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BD, Roche, Pharmacopeia, CNRS, Millennium, and CyBio Win Cell-Based Assay-Related Patents

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Becton, Dickinson and Company of Franklin Lakes, NJ, has been awarded US Patent 7,202,349, “Intrinsically fluorescent, self-multimerizing MHC fusion proteins and complexes thereof.”
 
Inventors listed on the patent are Kenneth Davis and Bing-Yuan Wei.
 
The patent describes “intrinsically fluorescent, self-multimerizing MHC fusion proteins, and complexes assembled therefrom that are capable of detectably labeling antigen-specific T lymphocytes.” The patent also presents methods for labeling antigen-specific T lymphocytes with the intrinsically fluorescent complexes, as well as flow cytometric methods for detecting, enumerating, enriching, and depleting the labeled antigen-specific T lymphocytes.
 

 
Hoffmann-La Roche of Nutley, NJ, has been awarded US Patent 7,202,081, “Simultaneous determination of cell proliferation inhibition activity and toxicity.”
 
Inventors listed on the patent are Bernhard Goller and Manfred Kubbies.
 
The patent protects a method for the simultaneous determination of cell proliferation inhibition activity and cell toxicity of a substance using a proliferating mammalian cell sample as a test system.
 

 
Pharmacopeia Drug Discovery of Cranbury, NJ, has been awarded US Patent 7,202,050, “Methods for measuring phosphatase activity.”
 
The inventor listed on the patent is Douglas Auld.
 
Covers a method for determining the level of kinase activity or phosphatase activity in a sample without the use of antibodies or radioactive labels. The method is based on a fluorescently labeled phosphorylatable reporter peptide that is capable of being cleaved by a protease only when the peptide is in an unphosphorylated state, according to the patent abstract. “Thus, the level of protease cleavage, as measured by the fluorescence change, provides a direct measure of phosphatase activity whereas the level of kinase activity is inversely proportion to the level of protease cleavage,” the abstract states, noting that the method is “particularly well suited” for screening compounds that modulate kinase or phosphatase activity.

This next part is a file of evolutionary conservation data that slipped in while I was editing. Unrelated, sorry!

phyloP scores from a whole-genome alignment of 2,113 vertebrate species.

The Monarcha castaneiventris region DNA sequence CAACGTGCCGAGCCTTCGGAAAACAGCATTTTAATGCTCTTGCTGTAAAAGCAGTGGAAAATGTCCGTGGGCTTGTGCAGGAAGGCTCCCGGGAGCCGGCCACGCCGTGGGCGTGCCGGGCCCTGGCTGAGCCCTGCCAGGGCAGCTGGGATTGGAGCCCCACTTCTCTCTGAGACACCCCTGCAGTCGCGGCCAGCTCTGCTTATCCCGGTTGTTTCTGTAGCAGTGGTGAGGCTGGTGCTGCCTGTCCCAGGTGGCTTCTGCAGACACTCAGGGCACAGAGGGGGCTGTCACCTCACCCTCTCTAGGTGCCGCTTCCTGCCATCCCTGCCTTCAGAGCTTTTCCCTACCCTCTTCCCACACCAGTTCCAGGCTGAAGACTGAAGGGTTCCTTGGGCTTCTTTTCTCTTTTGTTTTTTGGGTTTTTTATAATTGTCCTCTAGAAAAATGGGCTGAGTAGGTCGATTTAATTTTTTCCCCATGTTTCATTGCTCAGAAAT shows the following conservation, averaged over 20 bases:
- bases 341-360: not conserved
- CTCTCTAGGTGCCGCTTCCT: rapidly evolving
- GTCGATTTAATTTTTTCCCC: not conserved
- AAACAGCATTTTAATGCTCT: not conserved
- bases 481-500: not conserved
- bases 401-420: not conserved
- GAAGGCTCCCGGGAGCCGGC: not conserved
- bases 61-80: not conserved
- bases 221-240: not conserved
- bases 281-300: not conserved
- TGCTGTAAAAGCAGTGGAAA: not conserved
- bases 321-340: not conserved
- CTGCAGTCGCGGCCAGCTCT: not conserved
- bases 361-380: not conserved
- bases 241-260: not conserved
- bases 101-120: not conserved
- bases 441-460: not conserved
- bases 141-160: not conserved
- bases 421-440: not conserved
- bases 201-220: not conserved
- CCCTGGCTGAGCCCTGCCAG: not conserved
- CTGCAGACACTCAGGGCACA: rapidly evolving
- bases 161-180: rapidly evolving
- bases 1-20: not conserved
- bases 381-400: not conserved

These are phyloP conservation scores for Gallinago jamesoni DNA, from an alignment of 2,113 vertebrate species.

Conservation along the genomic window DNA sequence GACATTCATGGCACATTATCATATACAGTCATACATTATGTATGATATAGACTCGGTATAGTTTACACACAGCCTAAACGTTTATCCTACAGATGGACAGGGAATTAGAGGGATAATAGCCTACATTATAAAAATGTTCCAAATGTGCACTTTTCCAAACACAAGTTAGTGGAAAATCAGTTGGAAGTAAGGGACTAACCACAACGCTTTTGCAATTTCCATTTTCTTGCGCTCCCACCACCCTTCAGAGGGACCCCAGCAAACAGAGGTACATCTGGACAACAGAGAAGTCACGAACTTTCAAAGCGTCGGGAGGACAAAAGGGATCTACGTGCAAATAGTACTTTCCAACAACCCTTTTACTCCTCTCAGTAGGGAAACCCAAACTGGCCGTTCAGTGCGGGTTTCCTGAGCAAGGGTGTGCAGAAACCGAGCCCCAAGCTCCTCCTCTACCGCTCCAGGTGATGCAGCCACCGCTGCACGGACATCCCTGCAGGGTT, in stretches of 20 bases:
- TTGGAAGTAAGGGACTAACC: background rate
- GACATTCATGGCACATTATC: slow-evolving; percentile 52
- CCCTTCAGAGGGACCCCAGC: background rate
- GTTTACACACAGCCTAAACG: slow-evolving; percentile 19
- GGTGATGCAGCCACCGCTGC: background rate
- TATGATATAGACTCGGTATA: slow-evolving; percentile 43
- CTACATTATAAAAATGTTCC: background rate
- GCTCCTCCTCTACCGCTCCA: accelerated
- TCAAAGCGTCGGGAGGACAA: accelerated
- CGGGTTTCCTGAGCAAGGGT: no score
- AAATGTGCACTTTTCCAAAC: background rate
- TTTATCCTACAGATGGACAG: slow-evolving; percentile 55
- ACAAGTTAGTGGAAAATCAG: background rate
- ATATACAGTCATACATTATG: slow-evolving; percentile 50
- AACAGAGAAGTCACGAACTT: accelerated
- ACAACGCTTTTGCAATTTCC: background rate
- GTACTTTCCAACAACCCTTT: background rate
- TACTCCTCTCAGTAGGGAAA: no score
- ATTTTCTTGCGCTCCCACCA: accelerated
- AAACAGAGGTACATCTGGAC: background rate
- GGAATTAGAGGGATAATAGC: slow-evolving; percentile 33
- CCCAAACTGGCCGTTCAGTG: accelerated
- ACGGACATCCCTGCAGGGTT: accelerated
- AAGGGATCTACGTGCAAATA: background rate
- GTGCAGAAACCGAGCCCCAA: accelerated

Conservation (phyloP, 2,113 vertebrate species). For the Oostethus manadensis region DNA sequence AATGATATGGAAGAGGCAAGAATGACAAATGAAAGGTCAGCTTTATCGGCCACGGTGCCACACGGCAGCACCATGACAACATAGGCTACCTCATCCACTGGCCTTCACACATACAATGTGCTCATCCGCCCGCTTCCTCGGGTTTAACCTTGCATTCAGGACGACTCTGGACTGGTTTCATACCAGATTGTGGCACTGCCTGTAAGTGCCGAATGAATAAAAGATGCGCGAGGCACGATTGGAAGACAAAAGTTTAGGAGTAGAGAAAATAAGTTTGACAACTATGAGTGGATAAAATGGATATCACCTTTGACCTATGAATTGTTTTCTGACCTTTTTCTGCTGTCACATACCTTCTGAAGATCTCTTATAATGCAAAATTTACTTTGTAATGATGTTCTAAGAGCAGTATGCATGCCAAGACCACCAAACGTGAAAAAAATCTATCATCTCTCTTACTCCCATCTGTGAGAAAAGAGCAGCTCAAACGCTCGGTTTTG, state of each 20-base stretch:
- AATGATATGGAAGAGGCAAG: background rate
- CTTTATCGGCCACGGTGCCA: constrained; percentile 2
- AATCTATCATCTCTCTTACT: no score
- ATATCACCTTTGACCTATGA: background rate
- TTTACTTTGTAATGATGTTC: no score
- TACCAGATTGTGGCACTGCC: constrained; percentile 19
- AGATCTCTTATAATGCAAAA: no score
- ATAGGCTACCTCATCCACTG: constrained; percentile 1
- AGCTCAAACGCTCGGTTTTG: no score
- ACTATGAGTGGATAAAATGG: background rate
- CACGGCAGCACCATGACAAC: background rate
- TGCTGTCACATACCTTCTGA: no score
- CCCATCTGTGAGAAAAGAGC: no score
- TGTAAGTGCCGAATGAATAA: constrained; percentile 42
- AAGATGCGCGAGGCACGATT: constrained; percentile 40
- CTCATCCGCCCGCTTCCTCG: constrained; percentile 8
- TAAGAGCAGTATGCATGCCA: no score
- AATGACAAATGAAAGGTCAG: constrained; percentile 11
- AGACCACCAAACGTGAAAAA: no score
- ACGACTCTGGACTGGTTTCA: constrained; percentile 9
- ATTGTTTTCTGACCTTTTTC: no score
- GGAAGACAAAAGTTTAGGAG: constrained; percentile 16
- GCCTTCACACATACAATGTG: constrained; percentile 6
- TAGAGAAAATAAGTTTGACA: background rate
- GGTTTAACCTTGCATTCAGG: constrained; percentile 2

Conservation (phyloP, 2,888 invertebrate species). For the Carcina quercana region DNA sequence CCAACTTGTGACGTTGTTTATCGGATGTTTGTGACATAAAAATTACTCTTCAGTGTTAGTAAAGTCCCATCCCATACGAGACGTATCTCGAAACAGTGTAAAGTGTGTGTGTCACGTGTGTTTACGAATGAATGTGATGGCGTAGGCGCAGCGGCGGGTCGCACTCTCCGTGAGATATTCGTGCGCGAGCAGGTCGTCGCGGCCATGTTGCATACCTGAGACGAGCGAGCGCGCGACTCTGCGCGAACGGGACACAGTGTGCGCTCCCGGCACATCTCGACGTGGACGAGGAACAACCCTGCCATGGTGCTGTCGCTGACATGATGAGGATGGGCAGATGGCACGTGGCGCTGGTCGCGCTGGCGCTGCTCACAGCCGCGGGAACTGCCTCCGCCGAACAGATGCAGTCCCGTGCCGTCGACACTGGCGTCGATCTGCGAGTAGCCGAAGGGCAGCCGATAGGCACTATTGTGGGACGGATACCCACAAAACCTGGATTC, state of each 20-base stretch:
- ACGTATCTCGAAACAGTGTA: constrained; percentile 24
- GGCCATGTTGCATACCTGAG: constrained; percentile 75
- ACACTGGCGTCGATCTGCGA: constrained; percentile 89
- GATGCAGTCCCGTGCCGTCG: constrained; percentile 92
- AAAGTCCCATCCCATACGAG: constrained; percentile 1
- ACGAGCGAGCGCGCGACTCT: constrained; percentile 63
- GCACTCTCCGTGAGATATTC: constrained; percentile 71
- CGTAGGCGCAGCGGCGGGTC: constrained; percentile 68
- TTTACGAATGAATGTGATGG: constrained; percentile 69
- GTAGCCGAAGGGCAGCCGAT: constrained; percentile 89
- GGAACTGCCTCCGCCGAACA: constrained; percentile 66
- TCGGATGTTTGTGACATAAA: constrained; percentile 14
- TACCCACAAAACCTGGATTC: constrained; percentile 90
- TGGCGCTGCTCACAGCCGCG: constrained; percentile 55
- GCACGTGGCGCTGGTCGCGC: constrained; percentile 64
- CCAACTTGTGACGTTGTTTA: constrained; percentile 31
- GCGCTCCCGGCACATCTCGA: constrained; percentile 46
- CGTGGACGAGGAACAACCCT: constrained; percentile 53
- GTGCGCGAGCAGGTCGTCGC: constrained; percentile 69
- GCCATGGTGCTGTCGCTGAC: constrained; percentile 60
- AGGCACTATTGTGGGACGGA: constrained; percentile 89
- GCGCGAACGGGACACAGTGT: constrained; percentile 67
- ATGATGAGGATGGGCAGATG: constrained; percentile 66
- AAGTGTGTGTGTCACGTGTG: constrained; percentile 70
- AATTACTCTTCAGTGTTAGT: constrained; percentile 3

Centre National de la Recherche Scientifique of Paris, France, has been awarded US Patent 7,202,046, “Use of a fluorescent protein for detecting interaction between a target protein and its ligand.”
 
Inventors listed on the patent are Jean-Luc Galzi and Philippe Alix.
 
The patent describes the use of a fluorescent protein chosen in particular from autofluorescent proteins that is used to detect non-covalent interactions between a target protein labeled with the fluorescent protein and one of its ligands labeled with another label that includes either a molecule that is capable of absorbing the light emitted by the fluorescent protein or a fluorescent substance. The detection takes place by fluorescence energy transfer.
 

 
Millennium Pharmaceuticals of Cambridge, Mass., has been awarded US Patent 7,202,023, “High throughput screen for inhibitors of the folate biosynthetic pathway in bacteria.”
 
The inventor listed on the patent is Christopher Murphy.
 
The patent protects methods for identifying compounds that are inhibitors of bacterial tetrahydrofolate biosynthesis via high-throughput screening. According to the patent description, the method first contacts a bacterial cell that contains a panB promoter with a test compound, and then measures the activity of the panB promoter, “wherein an increase in activity, relative to the level of activity of the promoter in the absence of the test compound, indicates that the test compound is an inhibitor of bacterial tetrahydrofolate biosynthesis.”
 

 
CyBio of Jena, Germany, has been awarded US Patent 7,199,377, “Optical analytic measurement device for fluorescence measurements in multisample carriers.”
 
Inventors listed on the patent are Juergen Wulf, Eberhard Dietzsch, and Thomas Moore.
 
The invention is a device for optical analytic measurement in a multisample carrier, “particularly for measuring fluorescence or bioluminescence,” according to the patent abstract. Excitation light from a light source unit is directed on the multisample carrier coaxially in a ring-shaped manner around an optical axis “wherein the optical axis is oriented in direction of a surface normal of the multisample carrier and coaxial to the direction of the readout beam path.” The invention is “preferably applicable for analysis of biochemical or cell-based assays which require dispensing liquids into wells of the multisample carrier together with optical excitation and simultaneous readout of the samples,” the patent states.

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